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Imagine your child, creating goals, and then setting out to accomplish them.

If that feels like a crazy thought, consider this: Whether they want to create a lemonade stand or someday change the world, they’re going to have to learn self-discipline to get there. The sooner they begin, the better, especially given how malleable a child is when it comes to learning. Put simply, they absorb new skills much faster than adults do, and have an easier time putting that knowledge into action.

Why is self-discipline so necessary?

Self-discipline teaches your child various things, including:

  • How to make good choices
  • How to wait for something better (delay instant gratification)
  • How to cope with their emotions in healthy ways
  • How to control their behavior without help from you

With so many benefits, it might seem daunting to teach your child self-discipline. Thankfully it’s easier than you think. Let’s look at some things you can start doing right now with your child, regardless of their age.

Talk about Feelings
If a child doesn’t understand their emotions, you can bet they don’t know how to control them. You can start when they’re small, teaching them to verbalize what they’re feeling, but even older children sometimes need help in figuring out what’s going on inside. By making emotions something you talk about easily, they’ll be more confident in understanding exactly what they feel.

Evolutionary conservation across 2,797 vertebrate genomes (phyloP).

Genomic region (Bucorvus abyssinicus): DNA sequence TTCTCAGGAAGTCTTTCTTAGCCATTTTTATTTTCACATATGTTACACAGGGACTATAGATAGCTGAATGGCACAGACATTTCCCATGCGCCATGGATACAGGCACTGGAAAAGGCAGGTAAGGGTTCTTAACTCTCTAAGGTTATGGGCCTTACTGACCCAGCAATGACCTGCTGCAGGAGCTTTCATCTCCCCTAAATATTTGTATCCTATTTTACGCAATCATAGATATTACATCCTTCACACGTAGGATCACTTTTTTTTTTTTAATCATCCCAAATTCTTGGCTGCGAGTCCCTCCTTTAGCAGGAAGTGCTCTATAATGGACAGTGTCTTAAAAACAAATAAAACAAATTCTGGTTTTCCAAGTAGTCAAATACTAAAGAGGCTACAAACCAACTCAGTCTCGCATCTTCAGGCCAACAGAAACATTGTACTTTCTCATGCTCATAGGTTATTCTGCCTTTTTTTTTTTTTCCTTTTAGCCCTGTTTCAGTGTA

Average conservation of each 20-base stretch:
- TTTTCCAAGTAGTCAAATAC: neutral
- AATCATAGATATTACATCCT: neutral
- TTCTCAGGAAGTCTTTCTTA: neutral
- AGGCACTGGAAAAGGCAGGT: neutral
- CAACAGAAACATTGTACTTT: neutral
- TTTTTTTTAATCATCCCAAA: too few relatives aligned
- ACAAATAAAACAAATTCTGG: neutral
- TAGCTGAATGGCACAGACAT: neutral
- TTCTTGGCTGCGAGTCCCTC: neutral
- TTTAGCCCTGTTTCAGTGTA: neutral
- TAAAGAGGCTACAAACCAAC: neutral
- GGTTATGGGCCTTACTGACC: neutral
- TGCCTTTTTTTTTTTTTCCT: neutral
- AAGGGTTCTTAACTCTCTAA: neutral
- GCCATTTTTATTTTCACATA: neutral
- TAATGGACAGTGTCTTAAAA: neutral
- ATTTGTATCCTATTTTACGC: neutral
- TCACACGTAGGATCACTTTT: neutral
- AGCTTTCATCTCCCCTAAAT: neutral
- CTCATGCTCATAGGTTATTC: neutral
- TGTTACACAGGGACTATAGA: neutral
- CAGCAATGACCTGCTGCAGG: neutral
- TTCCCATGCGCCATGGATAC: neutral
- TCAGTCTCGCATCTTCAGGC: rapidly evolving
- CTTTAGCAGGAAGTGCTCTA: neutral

Repeat Instructions
By having your child repeat back a set of instructions you just gave them, you verify they were listening, and force them to slow down, teaching impulse control.

Work on Problem Solving Skills
Let your child work out their own problems from a very young age on. When needed, help them brainstorm solutions, especially to more complex issues. By encouraging your child in this way, they quickly learn there is usually more than one answer to a problem. It also promotes thought and consideration before action.

Work on Anger Management
A frustrated child is one step away from a tantrum. Giving them the tools they need to be able to express frustration in safe and healthy ways teaches control over emotions. How to do this? Try showing them some breathing techniques, or safe ways to burn off energy when mad.

Make Rules
Having a set of household rules establishes boundaries and shows the child what’s acceptable behavior and what isn’t. Learning to keep those rules requires self-control.

Play Games
Activities that involve self-discipline like Simon Says or Red Light, Green Light teach a child to listen and to control their impulses if they want to win, making self-discipline fun and interesting.

There are many ways to teach children self-discipline. The important key here to be patient, with both yourself and your child as they learn. Remember, you’re guiding them toward their future. Their success tomorrow really does rely on learning these skills today.